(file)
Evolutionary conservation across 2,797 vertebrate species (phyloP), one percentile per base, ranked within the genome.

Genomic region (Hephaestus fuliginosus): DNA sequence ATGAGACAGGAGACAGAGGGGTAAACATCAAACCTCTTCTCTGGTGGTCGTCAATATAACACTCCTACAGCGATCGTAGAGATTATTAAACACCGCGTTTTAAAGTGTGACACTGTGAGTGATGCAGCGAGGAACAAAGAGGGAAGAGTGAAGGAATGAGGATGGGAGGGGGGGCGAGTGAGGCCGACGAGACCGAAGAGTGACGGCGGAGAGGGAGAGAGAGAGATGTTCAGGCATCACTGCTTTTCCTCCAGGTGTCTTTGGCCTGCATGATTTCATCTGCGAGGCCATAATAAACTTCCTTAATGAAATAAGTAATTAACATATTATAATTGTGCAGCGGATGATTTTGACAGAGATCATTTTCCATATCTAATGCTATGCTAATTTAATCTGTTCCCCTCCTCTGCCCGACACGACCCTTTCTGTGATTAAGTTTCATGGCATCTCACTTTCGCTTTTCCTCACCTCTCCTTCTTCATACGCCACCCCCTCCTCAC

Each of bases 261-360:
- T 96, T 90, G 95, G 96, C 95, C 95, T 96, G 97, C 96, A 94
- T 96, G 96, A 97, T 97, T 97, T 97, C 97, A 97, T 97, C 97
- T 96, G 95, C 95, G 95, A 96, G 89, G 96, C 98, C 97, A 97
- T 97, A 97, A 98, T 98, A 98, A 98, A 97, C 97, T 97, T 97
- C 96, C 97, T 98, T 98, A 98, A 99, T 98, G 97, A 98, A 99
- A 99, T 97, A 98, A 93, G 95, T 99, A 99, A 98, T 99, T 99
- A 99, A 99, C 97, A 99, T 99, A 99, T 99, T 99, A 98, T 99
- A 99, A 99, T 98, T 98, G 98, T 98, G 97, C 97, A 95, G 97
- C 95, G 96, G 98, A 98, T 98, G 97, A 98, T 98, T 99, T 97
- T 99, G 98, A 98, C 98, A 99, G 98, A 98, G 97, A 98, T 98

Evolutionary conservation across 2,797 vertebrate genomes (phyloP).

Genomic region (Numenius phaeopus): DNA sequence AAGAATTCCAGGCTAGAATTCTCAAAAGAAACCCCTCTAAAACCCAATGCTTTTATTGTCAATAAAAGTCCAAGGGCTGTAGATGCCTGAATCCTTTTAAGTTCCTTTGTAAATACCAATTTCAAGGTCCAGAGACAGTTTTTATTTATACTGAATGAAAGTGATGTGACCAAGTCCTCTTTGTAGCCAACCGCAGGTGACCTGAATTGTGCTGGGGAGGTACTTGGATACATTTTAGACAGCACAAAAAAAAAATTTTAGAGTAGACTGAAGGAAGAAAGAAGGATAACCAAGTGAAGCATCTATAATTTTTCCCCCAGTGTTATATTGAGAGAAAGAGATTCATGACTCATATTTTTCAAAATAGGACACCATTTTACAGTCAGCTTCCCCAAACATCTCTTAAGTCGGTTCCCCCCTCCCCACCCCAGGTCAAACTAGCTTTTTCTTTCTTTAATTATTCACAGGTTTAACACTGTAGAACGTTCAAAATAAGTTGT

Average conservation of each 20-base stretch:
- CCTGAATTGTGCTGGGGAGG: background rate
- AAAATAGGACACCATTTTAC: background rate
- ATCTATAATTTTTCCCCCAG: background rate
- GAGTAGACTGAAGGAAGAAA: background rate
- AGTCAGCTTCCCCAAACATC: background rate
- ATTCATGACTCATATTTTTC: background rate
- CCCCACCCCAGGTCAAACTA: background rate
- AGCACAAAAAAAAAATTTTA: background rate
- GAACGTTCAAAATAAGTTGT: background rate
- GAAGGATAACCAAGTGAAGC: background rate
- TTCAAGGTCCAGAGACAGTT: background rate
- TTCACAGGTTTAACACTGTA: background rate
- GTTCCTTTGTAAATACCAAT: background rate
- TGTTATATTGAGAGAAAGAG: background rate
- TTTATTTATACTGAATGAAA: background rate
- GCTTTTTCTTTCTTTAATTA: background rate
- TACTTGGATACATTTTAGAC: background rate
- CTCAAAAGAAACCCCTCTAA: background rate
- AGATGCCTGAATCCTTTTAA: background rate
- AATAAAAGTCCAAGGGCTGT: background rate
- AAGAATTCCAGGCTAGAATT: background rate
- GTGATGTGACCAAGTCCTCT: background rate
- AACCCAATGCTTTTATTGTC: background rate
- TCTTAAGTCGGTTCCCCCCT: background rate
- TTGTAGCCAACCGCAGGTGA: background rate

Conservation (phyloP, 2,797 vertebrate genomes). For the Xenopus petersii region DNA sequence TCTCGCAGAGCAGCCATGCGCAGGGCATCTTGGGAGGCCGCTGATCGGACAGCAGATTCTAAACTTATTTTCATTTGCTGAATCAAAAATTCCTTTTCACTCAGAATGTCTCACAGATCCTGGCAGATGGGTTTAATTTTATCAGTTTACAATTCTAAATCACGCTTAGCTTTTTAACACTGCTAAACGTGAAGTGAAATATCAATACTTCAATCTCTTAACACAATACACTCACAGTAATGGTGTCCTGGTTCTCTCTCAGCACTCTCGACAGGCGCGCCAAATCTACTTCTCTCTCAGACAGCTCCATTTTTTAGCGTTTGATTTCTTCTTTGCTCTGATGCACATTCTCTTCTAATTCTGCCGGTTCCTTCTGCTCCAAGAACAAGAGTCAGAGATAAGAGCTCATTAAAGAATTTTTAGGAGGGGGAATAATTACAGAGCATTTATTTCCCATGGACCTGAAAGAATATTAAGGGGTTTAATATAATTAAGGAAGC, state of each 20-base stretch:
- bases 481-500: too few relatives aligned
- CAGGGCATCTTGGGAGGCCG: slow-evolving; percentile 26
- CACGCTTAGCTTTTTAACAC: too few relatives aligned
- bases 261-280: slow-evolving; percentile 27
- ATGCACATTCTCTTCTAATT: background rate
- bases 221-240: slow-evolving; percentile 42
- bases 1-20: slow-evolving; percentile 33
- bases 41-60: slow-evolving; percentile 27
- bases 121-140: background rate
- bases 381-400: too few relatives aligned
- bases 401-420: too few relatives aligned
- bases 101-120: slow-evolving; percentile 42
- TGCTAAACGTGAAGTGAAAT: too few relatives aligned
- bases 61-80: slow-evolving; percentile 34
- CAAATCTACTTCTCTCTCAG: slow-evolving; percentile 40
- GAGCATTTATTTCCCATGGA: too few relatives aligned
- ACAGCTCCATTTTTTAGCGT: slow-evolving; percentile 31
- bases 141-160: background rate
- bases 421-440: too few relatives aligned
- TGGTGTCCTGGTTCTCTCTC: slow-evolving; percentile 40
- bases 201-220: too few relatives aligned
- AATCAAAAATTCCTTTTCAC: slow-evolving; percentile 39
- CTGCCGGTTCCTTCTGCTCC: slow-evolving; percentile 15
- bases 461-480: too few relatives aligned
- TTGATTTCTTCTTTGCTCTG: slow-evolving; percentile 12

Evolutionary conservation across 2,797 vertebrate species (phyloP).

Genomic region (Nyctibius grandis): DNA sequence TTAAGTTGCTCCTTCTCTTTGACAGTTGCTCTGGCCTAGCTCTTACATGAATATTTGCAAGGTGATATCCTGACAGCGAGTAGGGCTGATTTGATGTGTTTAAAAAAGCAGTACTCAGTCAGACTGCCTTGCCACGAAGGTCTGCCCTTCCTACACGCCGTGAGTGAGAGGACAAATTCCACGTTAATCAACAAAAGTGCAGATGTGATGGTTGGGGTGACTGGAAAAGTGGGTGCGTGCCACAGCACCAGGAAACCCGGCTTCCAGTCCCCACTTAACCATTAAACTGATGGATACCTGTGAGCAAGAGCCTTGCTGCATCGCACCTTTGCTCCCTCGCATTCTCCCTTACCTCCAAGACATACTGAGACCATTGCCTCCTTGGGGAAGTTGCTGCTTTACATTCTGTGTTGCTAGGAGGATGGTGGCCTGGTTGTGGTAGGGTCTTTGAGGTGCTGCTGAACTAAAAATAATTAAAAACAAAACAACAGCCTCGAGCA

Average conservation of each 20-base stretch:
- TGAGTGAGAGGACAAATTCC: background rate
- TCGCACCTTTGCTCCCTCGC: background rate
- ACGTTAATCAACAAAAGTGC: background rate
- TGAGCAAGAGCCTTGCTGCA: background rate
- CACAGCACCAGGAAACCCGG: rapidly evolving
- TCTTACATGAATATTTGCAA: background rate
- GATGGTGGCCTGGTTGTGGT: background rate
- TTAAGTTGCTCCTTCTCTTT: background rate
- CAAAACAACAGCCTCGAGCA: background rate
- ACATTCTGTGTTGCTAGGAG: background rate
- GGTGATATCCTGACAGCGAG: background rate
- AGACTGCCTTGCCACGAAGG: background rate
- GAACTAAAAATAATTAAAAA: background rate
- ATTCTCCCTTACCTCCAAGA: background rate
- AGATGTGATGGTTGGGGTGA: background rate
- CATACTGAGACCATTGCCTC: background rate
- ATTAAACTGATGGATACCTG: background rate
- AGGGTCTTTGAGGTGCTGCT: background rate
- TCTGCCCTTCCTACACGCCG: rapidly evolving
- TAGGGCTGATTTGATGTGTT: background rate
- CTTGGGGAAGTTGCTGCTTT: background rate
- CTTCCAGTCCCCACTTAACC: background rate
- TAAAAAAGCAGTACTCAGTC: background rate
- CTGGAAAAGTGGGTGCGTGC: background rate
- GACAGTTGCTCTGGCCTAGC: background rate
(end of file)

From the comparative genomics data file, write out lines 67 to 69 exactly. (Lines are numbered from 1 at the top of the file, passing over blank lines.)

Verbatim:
- TTGATTTCTTCTTTGCTCTG: slow-evolving; percentile 12

Evolutionary conservation across 2,797 vertebrate species (phyloP).

Genomic region (Nyctibius grandis): DNA sequence TTAAGTTGCTCCTTCTCTTTGACAGTTGCTCTGGCCTAGCTCTTACATGAATATTTGCAAGGTGATATCCTGACAGCGAGTAGGGCTGATTTGATGTGTTTAAAAAAGCAGTACTCAGTCAGACTGCCTTGCCACGAAGGTCTGCCCTTCCTACACGCCGTGAGTGAGAGGACAAATTCCACGTTAATCAACAAAAGTGCAGATGTGATGGTTGGGGTGACTGGAAAAGTGGGTGCGTGCCACAGCACCAGGAAACCCGGCTTCCAGTCCCCACTTAACCATTAAACTGATGGATACCTGTGAGCAAGAGCCTTGCTGCATCGCACCTTTGCTCCCTCGCATTCTCCCTTACCTCCAAGACATACTGAGACCATTGCCTCCTTGGGGAAGTTGCTGCTTTACATTCTGTGTTGCTAGGAGGATGGTGGCCTGGTTGTGGTAGGGTCTTTGAGGTGCTGCTGAACTAAAAATAATTAAAAACAAAACAACAGCCTCGAGCA